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Let the unbelievers participate in equity

Lead Summary
By Jim Thompson
HCP columnist

We are going to need some definitions to set the stage for this week’s column. "Unbeliever" usually pertains to religious faith; however, with the way some are treating the “Green New Deal,” I would say they have made that their religion, so we’ll bend the meaning a bit today and not be talking about traditional religions of any kind when we talk about unbelievers.

Equity vs. Equality. Per Google: “Equality means each individual or group of people is given the same resources or opportunities. Equity recognizes that each person has different circumstances and allocates the exact resources and opportunities needed to reach an equal outcome.”

In other words, communism.

Now, my definition of unbelievers in this context are those who fly around in their private jets telling the rest of us the sacrifices we must make to stop global warming and climate change.

They are truly unbelievers – despite their words – for if they really believed climate change was imminent, they would change their personal practices rather than just flying around and telling us to change ours.

Besides being unbelievers, they are also elitists or wannabe elitists, thinking they have something special that exempts them from the rules they think the rest of us must absolutely follow.

The latest scheme these characters have is that we need to “transition” to clean energy (of course, clean by their definition, no other). One way they think they are forcing us to do this is to construct the economy in such a way that energy prices – most notably gasoline prices – go through the roof. Rising gas and other energy prices are regressive taxes. This hits the poorest with the highest tax.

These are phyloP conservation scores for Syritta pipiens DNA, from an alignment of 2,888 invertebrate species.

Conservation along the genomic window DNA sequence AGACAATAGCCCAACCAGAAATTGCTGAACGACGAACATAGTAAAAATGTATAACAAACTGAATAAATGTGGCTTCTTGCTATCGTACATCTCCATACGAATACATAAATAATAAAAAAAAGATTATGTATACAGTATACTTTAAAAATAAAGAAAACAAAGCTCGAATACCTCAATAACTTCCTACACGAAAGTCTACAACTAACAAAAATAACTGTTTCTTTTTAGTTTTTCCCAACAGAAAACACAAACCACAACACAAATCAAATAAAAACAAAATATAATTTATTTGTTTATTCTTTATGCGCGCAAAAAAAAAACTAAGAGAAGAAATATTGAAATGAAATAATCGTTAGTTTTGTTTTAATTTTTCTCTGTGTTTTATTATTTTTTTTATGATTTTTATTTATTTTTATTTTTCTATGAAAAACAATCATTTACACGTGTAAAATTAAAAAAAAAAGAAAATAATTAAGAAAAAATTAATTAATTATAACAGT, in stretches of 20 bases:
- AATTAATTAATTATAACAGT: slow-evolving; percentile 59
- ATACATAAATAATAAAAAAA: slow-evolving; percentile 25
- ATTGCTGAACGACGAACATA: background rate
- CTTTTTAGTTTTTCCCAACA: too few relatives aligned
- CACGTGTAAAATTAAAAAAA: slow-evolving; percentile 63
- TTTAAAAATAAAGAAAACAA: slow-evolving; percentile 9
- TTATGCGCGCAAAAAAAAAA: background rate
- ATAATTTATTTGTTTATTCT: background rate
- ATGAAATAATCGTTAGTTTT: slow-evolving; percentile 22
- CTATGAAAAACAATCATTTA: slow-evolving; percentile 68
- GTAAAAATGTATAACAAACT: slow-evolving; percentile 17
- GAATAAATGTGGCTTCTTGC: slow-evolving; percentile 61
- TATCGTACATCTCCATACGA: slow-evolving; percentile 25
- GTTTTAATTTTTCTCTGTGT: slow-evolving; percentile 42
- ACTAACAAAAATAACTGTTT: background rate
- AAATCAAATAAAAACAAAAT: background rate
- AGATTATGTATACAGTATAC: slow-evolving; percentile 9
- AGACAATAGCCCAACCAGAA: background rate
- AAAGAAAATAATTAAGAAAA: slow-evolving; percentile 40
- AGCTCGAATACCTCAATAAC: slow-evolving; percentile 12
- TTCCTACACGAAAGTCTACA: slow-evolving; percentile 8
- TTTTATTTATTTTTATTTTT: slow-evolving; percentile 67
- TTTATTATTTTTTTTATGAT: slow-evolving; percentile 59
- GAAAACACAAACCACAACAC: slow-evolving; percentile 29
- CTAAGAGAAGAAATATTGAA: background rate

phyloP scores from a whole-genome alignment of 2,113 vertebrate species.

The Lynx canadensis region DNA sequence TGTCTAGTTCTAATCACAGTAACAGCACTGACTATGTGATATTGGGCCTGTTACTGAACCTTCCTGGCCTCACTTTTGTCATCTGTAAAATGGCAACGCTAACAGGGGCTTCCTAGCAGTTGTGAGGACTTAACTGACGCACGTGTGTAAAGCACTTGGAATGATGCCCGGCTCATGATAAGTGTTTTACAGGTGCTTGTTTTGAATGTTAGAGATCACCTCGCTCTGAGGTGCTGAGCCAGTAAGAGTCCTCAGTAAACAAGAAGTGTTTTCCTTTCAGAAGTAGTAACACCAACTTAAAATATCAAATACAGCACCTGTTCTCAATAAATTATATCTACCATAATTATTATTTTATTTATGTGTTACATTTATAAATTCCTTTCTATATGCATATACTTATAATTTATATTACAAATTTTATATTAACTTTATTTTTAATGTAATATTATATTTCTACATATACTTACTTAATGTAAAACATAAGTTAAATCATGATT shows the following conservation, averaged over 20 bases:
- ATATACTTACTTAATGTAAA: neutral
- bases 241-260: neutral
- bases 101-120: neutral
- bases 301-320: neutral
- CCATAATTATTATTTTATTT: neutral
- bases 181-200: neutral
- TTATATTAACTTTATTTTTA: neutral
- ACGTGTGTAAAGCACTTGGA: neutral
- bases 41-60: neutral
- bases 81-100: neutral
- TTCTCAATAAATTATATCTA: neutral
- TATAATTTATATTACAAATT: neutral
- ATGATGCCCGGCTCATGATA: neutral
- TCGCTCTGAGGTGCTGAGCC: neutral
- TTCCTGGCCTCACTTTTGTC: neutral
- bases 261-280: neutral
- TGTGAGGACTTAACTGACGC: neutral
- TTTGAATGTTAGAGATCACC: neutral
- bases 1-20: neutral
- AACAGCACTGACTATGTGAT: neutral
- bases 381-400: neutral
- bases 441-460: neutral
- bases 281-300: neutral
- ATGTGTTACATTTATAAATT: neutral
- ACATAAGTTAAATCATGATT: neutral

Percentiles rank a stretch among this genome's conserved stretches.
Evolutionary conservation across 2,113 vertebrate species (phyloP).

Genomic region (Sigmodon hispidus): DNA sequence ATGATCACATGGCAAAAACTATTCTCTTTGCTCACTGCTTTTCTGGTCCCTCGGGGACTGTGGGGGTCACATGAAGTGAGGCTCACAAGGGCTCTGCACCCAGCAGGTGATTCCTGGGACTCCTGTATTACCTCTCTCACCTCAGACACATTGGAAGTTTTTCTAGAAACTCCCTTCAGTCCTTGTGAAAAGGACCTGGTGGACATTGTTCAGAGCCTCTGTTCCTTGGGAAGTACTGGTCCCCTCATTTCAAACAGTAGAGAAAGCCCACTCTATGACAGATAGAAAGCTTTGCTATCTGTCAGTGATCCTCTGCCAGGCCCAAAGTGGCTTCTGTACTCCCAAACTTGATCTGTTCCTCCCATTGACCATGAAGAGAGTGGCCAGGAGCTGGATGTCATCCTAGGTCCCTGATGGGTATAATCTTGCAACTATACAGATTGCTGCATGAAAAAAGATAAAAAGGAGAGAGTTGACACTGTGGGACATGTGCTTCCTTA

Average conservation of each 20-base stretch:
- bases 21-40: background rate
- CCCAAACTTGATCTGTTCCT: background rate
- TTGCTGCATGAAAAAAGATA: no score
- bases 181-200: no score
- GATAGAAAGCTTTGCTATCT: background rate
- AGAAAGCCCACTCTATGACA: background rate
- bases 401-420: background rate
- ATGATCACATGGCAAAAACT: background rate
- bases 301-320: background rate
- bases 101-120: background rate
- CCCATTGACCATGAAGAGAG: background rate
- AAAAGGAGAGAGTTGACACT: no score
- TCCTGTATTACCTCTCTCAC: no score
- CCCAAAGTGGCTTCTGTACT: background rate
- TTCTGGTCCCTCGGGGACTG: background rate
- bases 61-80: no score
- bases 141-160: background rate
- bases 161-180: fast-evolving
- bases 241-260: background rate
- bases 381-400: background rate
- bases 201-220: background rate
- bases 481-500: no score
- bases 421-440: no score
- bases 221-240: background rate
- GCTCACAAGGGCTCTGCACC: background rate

We can fix this problem through the tax system. Right now, according to Yahoo Finance, the state with the highest gasoline burden is Alabama, with the average resident of Alabama spending 6.4 percent of their income on gasoline as of April of this year. The place with the lowest percentage of income spent on gasoline is Washington, D.C., with 1 percent. You can immediately see the problem.

So, we change the tax code so that everyone pays a new tax of 6.4 percent of their income; in other words, the burden seen in the highest state. For illustration, if you make $50,000 per year, your tax is $3,200. If you make $10 million per year, your tax is $640,000. But let’s not be completely heartless here. We’ll let you deduct from your tax all fuel expenditures for which you have receipts. So, if you are spending $100 a week for fuel, and you keep the receipts, you’ll get a refund ($3,200 per year less $5,200 in receipts), meaning you will get $2,000 back.

I suspect our high-income person is spending about $75,000 per year on fuel, so their receipts will reduce their tax to $565,000.

What should we do with this tax revenue? I suggest we apply it to the national debt.

The equity idea says perhaps we should give it back to the lower-income people. I don’t think that will be necessary, however, for I think if the high-income elites start paying this tax as I have proposed, you’ll see the price of gasoline fall to about $1.50 a gallon in about two weeks.

The unbelievers have control of the levers, and they can make this happen and I am certain they will if they start getting hit with this new tax. The unbelievers will be completely exposed.

Jim Thompson, formerly of Marshall, is a graduate of Hillsboro High School and the University of Cincinnati. He resides in Duluth, Ga. and is a columnist for The Highland County Press. He may be reached at

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